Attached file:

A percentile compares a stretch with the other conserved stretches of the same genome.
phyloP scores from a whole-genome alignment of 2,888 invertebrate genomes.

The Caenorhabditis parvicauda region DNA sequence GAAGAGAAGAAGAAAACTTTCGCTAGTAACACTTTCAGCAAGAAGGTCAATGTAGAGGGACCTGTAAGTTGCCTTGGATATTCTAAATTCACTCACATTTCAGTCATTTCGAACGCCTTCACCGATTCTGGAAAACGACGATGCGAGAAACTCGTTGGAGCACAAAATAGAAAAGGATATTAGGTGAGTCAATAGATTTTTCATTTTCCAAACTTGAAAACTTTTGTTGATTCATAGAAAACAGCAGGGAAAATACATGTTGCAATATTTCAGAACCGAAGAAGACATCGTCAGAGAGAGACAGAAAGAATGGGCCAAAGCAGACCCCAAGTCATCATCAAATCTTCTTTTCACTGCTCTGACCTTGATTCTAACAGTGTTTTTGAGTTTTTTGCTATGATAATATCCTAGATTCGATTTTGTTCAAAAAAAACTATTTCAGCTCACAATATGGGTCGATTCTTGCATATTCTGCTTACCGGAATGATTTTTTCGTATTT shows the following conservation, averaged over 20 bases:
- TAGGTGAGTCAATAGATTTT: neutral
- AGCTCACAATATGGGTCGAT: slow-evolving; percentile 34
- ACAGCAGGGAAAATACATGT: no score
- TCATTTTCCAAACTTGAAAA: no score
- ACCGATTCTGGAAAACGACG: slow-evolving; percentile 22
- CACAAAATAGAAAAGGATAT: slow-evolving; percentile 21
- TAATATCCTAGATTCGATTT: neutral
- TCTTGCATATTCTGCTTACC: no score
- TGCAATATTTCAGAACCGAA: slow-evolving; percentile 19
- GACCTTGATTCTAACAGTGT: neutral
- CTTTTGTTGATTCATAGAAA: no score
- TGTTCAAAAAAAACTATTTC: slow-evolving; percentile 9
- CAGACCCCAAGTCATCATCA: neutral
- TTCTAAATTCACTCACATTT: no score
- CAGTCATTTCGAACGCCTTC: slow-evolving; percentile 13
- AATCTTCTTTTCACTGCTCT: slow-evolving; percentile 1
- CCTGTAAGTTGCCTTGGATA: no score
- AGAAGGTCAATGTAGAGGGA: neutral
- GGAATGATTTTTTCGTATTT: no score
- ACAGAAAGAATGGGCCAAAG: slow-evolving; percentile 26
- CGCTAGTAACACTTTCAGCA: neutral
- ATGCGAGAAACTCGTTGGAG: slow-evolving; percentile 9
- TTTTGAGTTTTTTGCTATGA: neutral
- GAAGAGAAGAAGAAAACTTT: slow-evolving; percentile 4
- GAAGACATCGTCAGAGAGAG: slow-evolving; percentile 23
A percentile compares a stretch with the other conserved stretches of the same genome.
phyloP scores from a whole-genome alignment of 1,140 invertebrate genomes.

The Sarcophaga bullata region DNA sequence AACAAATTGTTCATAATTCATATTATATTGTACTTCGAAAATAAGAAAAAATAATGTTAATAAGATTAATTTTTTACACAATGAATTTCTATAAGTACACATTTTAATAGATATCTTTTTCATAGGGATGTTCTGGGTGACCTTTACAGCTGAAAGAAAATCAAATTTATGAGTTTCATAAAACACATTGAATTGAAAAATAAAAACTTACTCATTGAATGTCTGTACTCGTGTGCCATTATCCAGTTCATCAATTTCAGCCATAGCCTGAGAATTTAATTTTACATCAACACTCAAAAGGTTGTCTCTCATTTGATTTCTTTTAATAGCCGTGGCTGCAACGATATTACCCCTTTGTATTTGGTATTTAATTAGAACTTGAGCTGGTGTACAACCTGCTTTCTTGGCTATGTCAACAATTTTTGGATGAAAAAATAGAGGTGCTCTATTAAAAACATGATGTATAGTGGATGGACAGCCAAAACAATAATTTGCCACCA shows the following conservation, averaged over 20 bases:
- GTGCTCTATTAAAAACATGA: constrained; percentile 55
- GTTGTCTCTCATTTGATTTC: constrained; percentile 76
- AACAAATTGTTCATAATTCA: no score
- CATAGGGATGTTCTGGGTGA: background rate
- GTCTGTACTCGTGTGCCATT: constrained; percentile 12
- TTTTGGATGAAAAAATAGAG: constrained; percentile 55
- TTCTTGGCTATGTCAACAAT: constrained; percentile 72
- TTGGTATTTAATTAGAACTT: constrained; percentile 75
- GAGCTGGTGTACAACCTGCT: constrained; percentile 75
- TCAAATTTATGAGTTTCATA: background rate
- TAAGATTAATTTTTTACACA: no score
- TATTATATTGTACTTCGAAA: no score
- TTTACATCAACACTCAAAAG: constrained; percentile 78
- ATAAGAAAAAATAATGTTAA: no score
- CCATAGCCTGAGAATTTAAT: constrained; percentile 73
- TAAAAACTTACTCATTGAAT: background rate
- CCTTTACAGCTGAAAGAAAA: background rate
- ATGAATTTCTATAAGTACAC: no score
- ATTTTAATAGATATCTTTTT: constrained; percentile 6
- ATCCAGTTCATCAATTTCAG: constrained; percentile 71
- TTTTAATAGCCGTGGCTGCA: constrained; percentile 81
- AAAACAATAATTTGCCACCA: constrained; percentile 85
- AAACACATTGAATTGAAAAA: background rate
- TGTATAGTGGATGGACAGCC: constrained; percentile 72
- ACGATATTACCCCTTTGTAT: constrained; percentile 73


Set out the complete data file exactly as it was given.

A percentile compares a stretch with the other conserved stretches of the same genome.
phyloP scores from a whole-genome alignment of 2,888 invertebrate genomes.

The Caenorhabditis parvicauda region DNA sequence GAAGAGAAGAAGAAAACTTTCGCTAGTAACACTTTCAGCAAGAAGGTCAATGTAGAGGGACCTGTAAGTTGCCTTGGATATTCTAAATTCACTCACATTTCAGTCATTTCGAACGCCTTCACCGATTCTGGAAAACGACGATGCGAGAAACTCGTTGGAGCACAAAATAGAAAAGGATATTAGGTGAGTCAATAGATTTTTCATTTTCCAAACTTGAAAACTTTTGTTGATTCATAGAAAACAGCAGGGAAAATACATGTTGCAATATTTCAGAACCGAAGAAGACATCGTCAGAGAGAGACAGAAAGAATGGGCCAAAGCAGACCCCAAGTCATCATCAAATCTTCTTTTCACTGCTCTGACCTTGATTCTAACAGTGTTTTTGAGTTTTTTGCTATGATAATATCCTAGATTCGATTTTGTTCAAAAAAAACTATTTCAGCTCACAATATGGGTCGATTCTTGCATATTCTGCTTACCGGAATGATTTTTTCGTATTT shows the following conservation, averaged over 20 bases:
- TAGGTGAGTCAATAGATTTT: neutral
- AGCTCACAATATGGGTCGAT: slow-evolving; percentile 34
- ACAGCAGGGAAAATACATGT: no score
- TCATTTTCCAAACTTGAAAA: no score
- ACCGATTCTGGAAAACGACG: slow-evolving; percentile 22
- CACAAAATAGAAAAGGATAT: slow-evolving; percentile 21
- TAATATCCTAGATTCGATTT: neutral
- TCTTGCATATTCTGCTTACC: no score
- TGCAATATTTCAGAACCGAA: slow-evolving; percentile 19
- GACCTTGATTCTAACAGTGT: neutral
- CTTTTGTTGATTCATAGAAA: no score
- TGTTCAAAAAAAACTATTTC: slow-evolving; percentile 9
- CAGACCCCAAGTCATCATCA: neutral
- TTCTAAATTCACTCACATTT: no score
- CAGTCATTTCGAACGCCTTC: slow-evolving; percentile 13
- AATCTTCTTTTCACTGCTCT: slow-evolving; percentile 1
- CCTGTAAGTTGCCTTGGATA: no score
- AGAAGGTCAATGTAGAGGGA: neutral
- GGAATGATTTTTTCGTATTT: no score
- ACAGAAAGAATGGGCCAAAG: slow-evolving; percentile 26
- CGCTAGTAACACTTTCAGCA: neutral
- ATGCGAGAAACTCGTTGGAG: slow-evolving; percentile 9
- TTTTGAGTTTTTTGCTATGA: neutral
- GAAGAGAAGAAGAAAACTTT: slow-evolving; percentile 4
- GAAGACATCGTCAGAGAGAG: slow-evolving; percentile 23
A percentile compares a stretch with the other conserved stretches of the same genome.
phyloP scores from a whole-genome alignment of 1,140 invertebrate genomes.

The Sarcophaga bullata region DNA sequence AACAAATTGTTCATAATTCATATTATATTGTACTTCGAAAATAAGAAAAAATAATGTTAATAAGATTAATTTTTTACACAATGAATTTCTATAAGTACACATTTTAATAGATATCTTTTTCATAGGGATGTTCTGGGTGACCTTTACAGCTGAAAGAAAATCAAATTTATGAGTTTCATAAAACACATTGAATTGAAAAATAAAAACTTACTCATTGAATGTCTGTACTCGTGTGCCATTATCCAGTTCATCAATTTCAGCCATAGCCTGAGAATTTAATTTTACATCAACACTCAAAAGGTTGTCTCTCATTTGATTTCTTTTAATAGCCGTGGCTGCAACGATATTACCCCTTTGTATTTGGTATTTAATTAGAACTTGAGCTGGTGTACAACCTGCTTTCTTGGCTATGTCAACAATTTTTGGATGAAAAAATAGAGGTGCTCTATTAAAAACATGATGTATAGTGGATGGACAGCCAAAACAATAATTTGCCACCA shows the following conservation, averaged over 20 bases:
- GTGCTCTATTAAAAACATGA: constrained; percentile 55
- GTTGTCTCTCATTTGATTTC: constrained; percentile 76
- AACAAATTGTTCATAATTCA: no score
- CATAGGGATGTTCTGGGTGA: background rate
- GTCTGTACTCGTGTGCCATT: constrained; percentile 12
- TTTTGGATGAAAAAATAGAG: constrained; percentile 55
- TTCTTGGCTATGTCAACAAT: constrained; percentile 72
- TTGGTATTTAATTAGAACTT: constrained; percentile 75
- GAGCTGGTGTACAACCTGCT: constrained; percentile 75
- TCAAATTTATGAGTTTCATA: background rate
- TAAGATTAATTTTTTACACA: no score
- TATTATATTGTACTTCGAAA: no score
- TTTACATCAACACTCAAAAG: constrained; percentile 78
- ATAAGAAAAAATAATGTTAA: no score
- CCATAGCCTGAGAATTTAAT: constrained; percentile 73
- TAAAAACTTACTCATTGAAT: background rate
- CCTTTACAGCTGAAAGAAAA: background rate
- ATGAATTTCTATAAGTACAC: no score
- ATTTTAATAGATATCTTTTT: constrained; percentile 6
- ATCCAGTTCATCAATTTCAG: constrained; percentile 71
- TTTTAATAGCCGTGGCTGCA: constrained; percentile 81
- AAAACAATAATTTGCCACCA: constrained; percentile 85
- AAACACATTGAATTGAAAAA: background rate
- TGTATAGTGGATGGACAGCC: constrained; percentile 72
- ACGATATTACCCCTTTGTAT: constrained; percentile 73